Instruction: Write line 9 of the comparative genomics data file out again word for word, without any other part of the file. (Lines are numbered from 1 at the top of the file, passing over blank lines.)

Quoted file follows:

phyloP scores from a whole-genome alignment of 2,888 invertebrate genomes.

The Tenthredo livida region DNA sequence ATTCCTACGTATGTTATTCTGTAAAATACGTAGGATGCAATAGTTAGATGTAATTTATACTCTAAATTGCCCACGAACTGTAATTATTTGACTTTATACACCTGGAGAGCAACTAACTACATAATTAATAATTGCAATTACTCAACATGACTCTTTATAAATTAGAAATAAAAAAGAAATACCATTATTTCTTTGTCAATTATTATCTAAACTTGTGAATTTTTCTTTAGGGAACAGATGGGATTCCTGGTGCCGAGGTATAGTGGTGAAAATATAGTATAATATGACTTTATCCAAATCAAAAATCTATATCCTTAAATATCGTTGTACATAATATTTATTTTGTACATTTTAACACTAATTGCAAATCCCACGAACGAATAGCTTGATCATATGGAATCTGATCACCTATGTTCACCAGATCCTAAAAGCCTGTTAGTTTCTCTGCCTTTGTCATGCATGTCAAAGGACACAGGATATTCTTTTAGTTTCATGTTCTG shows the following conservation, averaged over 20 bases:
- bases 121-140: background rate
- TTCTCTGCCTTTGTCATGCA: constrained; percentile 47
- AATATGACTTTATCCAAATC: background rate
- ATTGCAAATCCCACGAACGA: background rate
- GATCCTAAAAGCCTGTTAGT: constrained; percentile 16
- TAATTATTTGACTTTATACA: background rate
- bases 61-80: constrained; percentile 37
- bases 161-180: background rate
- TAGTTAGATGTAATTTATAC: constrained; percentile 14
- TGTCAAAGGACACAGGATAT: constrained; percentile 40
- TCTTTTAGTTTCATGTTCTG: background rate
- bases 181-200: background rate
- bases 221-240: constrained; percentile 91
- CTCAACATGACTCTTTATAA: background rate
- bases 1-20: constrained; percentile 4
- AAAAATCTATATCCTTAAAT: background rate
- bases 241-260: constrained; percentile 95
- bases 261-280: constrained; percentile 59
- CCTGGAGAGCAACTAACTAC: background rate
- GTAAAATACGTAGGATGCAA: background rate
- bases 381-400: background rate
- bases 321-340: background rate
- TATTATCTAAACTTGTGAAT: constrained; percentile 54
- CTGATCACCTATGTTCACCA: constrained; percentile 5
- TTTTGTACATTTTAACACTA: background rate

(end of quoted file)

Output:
- bases 61-80: constrained; percentile 37